Coastal Steamship services of the
Canadian Pacific Railway.   His Ex- ���
cellency was Riven an insight into"
the.activities and potentialities of
Vancouver  Island  and  was  much
impressed   by the  beauty   of   the
coastal scenery.
" A party-of immigrants who within a short time are expected ta
iiMltiply in .laro-e numbers and become thoroughly Canadianized, arrived in Montreal recently via the
Canadian Pacific. Express. Thev
were rabbits���brown rabbits���-seb't
from Germany to points In Ontario
for breeding pui poses, i They appeared to be none.the worse for
their long journey.'air! constantly
nibbled at lettuce,offered them by
admiring expressmen.   '
Harry Armson, Grand Forks
The 20th Century Shoe Repairer
All work and material guaranteed
We pay "postage one" way.  Terms cash.
GREATEST of all Aerial Shows
Coming to the Greenwood Theatre on
Saturday, June 22nd
Provincial Assayer and Chemist
P. O. Drawer L1108, Nelson, B.C.
Established 1900
j Charges made are the standard Western
rates.   Price lists sent on application.   BOX 332    Grand FOfkS, B.C.
,   Contractor and Builder
Get my prices on
on walls finished, and save money
: The Consolidated Mining & Smelting Co J
> . ,   ���*
of Canada. Limited
Office, Smelting; and Refining* Department
Purchasers of Gold, Silver, Copper, Lead and Zinc Ores J
' 4
Producers,  of Gold, Silver,,.Copper, Pig* Lead and Zinc
i'lic daily pay-roll of the Cana-,'
dian  Facific is $267,000;  the daily
outlay for material and supplies i3
$220,000, and the daily tax bill over
$20,000. ,     ' -
Also a Comedy "Fall In"
Saturday, June ist
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Also a Comedy "Magic Carpet"
Saturday, June 8th
Ken Maynard "In Code of the Scarlet" also
Charlie ChaDlin in "The Count"
Saturday, June 15th
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Saturday, June 22, "Flame in the Sky"; Comedy "Captains Kid"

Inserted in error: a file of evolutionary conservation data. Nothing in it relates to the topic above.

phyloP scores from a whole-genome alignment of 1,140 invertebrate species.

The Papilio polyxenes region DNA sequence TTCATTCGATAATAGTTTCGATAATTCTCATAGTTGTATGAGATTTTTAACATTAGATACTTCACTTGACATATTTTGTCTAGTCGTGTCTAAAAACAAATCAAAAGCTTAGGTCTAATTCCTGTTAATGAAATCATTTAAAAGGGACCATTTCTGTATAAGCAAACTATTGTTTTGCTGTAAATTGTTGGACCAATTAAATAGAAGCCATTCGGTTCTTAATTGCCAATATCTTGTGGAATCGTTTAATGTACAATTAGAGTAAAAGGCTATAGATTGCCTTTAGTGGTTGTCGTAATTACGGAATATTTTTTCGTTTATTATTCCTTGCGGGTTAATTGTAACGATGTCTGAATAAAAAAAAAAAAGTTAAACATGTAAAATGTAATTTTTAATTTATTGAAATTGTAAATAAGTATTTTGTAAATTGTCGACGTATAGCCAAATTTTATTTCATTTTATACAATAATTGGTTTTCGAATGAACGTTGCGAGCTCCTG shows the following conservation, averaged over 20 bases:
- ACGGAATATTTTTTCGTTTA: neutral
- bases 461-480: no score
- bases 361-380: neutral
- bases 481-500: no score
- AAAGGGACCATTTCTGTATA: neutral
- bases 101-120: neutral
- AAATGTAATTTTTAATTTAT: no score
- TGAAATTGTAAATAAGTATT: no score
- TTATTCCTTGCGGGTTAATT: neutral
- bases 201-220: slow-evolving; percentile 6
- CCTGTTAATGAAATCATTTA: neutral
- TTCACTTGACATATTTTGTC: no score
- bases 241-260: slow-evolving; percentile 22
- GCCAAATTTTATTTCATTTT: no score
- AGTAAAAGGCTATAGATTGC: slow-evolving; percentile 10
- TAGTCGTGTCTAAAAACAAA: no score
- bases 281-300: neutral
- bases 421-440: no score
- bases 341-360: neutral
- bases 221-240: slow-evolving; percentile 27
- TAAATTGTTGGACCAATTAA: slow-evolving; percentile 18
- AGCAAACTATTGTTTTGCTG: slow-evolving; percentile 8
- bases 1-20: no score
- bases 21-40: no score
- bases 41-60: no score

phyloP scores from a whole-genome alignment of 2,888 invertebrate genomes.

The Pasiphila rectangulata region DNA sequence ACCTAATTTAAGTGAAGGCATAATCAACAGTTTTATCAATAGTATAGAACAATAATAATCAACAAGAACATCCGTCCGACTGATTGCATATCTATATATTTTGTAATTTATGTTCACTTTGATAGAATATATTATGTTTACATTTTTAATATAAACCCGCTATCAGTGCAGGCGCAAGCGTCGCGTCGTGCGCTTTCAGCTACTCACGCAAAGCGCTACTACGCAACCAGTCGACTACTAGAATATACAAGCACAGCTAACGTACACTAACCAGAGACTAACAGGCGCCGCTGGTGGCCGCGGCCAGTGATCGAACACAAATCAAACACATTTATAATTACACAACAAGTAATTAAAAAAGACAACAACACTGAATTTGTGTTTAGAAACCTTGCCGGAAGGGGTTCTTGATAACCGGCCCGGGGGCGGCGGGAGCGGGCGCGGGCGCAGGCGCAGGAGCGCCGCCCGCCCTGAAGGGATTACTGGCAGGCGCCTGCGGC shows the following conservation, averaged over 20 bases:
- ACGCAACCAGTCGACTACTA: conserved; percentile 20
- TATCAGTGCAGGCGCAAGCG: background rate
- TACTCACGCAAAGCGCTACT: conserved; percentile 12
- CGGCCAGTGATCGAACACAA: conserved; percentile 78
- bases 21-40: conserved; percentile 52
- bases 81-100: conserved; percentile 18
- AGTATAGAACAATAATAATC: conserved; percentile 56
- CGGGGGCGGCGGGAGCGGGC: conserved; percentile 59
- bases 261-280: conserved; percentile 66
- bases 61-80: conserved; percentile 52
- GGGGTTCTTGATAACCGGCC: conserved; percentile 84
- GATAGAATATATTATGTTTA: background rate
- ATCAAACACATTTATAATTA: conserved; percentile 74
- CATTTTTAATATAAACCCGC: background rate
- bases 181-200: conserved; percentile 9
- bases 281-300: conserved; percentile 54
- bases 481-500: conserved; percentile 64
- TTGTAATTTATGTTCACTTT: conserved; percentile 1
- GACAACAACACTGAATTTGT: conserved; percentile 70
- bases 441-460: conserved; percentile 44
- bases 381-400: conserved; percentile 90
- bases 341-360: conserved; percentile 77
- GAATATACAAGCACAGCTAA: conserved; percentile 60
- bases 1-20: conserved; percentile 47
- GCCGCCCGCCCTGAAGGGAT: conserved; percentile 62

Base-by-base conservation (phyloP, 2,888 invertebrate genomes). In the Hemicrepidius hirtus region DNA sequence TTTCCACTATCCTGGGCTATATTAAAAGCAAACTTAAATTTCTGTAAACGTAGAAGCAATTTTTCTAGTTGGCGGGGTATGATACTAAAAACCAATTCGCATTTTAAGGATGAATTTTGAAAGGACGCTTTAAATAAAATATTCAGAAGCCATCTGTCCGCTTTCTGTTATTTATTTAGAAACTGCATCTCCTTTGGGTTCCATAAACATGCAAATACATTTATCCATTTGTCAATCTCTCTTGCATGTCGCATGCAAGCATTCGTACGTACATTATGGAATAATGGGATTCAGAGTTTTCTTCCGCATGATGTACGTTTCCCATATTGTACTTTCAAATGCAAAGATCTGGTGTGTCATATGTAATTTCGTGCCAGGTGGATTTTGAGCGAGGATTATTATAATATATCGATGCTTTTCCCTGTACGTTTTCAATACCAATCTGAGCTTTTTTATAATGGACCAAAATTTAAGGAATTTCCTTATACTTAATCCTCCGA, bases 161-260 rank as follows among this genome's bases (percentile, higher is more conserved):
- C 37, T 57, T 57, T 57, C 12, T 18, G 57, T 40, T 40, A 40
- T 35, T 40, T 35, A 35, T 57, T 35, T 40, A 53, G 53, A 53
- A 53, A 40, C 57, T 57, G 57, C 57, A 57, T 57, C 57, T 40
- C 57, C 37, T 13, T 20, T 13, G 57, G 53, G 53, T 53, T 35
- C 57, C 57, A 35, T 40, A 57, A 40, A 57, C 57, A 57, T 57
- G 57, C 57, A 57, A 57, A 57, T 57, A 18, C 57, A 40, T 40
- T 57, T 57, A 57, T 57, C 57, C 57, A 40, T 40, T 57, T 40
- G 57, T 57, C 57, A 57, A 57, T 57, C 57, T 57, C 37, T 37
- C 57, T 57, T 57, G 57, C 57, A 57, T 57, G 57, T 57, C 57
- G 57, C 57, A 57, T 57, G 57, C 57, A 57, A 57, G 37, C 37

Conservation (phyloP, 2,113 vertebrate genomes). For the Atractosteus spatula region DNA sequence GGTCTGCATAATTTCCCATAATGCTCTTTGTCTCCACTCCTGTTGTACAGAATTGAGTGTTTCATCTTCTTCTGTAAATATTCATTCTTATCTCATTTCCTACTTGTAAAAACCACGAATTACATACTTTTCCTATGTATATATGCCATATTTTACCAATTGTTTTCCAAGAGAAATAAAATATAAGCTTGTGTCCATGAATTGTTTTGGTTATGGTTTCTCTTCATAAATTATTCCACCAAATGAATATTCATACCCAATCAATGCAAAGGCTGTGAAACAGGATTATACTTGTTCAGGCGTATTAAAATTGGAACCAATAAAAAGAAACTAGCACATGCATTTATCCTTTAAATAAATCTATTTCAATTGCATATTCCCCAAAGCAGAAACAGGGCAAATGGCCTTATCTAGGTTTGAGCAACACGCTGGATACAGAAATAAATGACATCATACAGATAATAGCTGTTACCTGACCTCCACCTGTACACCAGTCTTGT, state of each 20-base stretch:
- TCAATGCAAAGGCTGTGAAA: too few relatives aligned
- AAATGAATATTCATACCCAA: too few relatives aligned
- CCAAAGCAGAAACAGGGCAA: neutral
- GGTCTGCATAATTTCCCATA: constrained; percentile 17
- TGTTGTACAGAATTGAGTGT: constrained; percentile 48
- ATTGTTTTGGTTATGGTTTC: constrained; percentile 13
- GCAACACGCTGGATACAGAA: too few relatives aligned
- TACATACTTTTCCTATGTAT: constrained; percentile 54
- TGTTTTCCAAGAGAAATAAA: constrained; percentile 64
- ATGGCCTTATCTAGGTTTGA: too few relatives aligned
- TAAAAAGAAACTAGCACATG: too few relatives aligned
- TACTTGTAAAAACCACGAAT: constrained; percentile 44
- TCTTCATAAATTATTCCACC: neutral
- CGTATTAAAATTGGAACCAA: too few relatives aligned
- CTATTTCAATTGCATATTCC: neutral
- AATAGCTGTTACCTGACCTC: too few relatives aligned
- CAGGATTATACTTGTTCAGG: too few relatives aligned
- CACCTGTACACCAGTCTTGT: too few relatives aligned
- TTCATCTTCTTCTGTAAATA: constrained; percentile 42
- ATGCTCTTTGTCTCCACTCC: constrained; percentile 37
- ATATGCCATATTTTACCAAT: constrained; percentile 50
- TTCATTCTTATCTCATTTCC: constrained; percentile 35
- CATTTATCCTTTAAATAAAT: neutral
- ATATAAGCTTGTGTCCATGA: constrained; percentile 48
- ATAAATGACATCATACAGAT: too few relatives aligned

Saturday, June 29, Johnny Hines in "The Right Idea" also
Charlie Chaplin in "The Pawn Shop"
Keep this Programme for reference to June Shows PAGE FOUR
;;THURSDAY, MAY^3,.1929.:
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Come in and hear
1929 RADIO
With Temple Air-Chrome Speaker
Distributor for Greenwood
Of Local Interest
Tim Sullivan of Westbridge, was; a,
visitor in town on Saturday.   ������"���������
Mrs. L. Lyons, has. returned-from'a
holiday spent in Spokane, Wash;
Robert Morris, of Vancouver, is the
guest of Mr. and Mrs. J. E. Hoy.
Mrs. E. Trouson's Sale commences on
Saturday.   A place to get bargains.
-- ***>
60 only Buckeye Yellow Cornmea!
Ralph Roberts, of Burke,* Idaho, is
the guest at the home of Mr. and Mrs.
Joe Klinosky.
.������rvr'VTT-gYTTTTTVTT'fUvvrvryYv w-rwyvw w-r ������������
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tarting, Saturday, May 25
For Sale.���Cabbage plant and Cauliflower plants at 1 cent each. Apply P.
Campolieto, Greenwood.
24s for      95c
49s for  1.85
A reduction in the price of
Puccini Macaroni
20s for    2.50 per box
5S for     65c per box
ls3 for   50c
For Quality and Value Order From ���Ph��ne 46
The Greenwood Ladies Aid will
hold a Tea and Sale of work on Saturday, June 8lh from 3 p.m. to G p.m.
Chas. Nichols returned on Sunday
morning from Nelson where he consulted Dr. Reid the ear specialist. We
are glad to say that Mr. Ncihols is
improving in health.